With a pastry brush, brush off the excess flour from the top of the dough, and fold the rectangle up from the bottom and down from the top in thirds, like a business letter, brushing off the excess flour. You have completed one turn.

Rotate the dough so that the closed fold is to your left, like the spine of a book. Repeat the rolling and folding process, rolling the dough to a length of 24" and then folding it in thirds. This is the second turn.

Chilling the Dough:

If the dough is still cool and no butter is oozing out, you can give the dough another two turns now. If the condition of the dough is iffy, wrap it in plastic wrap and refrigerate it for at least 30 minutes. Each time you refrigerate the dough, mark the number of turns you've completed by indenting the dough with your fingertips. It is best to refrigerate the dough for 30 to 60 minutes between each set of two turns.

The total number of turns needed is six. If you prefer, you can give the dough just four turns now, chill it overnight, and do the last two turns the next day. Puff pastry is extremely flexible in this regard. However, no matter how you arrange your schedule, you should plan to chill the dough for at least an hour before cutting or shaping it.

Folded pastry dough

Wednesday, September 9, 2009

Pearl couscous with cucumber and avocado

Soon I will be leaving California once again, and so it seemed fitting that before I head off on my next adventures, I should make something that features avocado, a fruit that always makes me think of California!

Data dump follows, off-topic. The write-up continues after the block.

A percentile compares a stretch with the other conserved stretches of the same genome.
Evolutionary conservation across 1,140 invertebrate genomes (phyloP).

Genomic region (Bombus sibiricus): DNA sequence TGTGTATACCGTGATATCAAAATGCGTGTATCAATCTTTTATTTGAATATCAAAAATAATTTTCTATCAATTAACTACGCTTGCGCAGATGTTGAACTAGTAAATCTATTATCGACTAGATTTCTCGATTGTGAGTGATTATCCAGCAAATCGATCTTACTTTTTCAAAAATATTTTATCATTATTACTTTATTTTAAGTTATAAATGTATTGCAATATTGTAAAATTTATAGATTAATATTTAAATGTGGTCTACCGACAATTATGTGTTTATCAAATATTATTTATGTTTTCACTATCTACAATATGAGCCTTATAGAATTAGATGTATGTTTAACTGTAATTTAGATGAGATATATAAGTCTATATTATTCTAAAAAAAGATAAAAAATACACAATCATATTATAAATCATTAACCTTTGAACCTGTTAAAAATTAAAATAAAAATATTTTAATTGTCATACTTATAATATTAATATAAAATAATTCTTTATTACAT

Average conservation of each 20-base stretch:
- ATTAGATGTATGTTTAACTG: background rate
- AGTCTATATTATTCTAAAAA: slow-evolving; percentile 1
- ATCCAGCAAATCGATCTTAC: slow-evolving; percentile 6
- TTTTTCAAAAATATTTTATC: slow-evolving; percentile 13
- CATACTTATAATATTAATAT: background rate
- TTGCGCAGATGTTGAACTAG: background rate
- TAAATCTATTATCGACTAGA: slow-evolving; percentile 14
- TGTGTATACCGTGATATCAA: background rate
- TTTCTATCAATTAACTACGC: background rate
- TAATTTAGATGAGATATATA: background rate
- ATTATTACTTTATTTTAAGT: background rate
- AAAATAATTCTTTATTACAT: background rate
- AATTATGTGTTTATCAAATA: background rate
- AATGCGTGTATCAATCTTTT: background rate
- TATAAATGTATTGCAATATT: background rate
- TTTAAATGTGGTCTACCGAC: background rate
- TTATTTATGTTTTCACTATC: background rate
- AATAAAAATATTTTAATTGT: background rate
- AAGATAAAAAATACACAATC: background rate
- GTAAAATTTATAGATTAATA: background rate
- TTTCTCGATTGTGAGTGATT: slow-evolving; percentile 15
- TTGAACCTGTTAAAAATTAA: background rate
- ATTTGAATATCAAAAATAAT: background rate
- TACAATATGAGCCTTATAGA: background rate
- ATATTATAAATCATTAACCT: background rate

This dish combines avocado with just a few other flavors - cucumber, lemon juice, basil, and dill - and mixes it all up with pearl couscous, which is one of my favorite grains and is ridiculously easy to prepare. In fact, the whole thing hardly takes any time, tastes great, and is very refreshing both warm and cold.

Ingredients (for one serving):
75 g. pearl couscous (also known as Israeli or Lebanese couscous)
1 ripe avocado
1/3 of a cucumber
Fresh basil leaves
Fresh dill
A few spoonfuls of extra-virgin olive oil
Lemon juice

Wash the basil and dill. Chop the dill finely, and tear up the basil leaves by hand. Combine the basil and dill with the olive oil, lemon juice, salt, and pepper; stir; and let sit. You can either prepare everything else immediately, or else let the herb mixture sit half an hour first.

Bring a small pot of water to a boil, and add the pearl couscous. Turn off the heat, cover the pot, and let sit 10 minutes or so, until the couscous have soaked up the water. Meanwhile, peel the cucumber, and chop it into thickish wedges.

Chop the avocado into wedges as well. I usually slice the avocado in half, then cut in a checkerboard pattern across each half, while leaving the peel on. After that, I can just turn the halves upside down, push the peel inwards, and the avocado wedges just fall out.

Once the couscous are done, drain any excess water, and combine them with the cucumber, avocado, and herb mixture. Stir well and serve warm, or else refrigerate for later.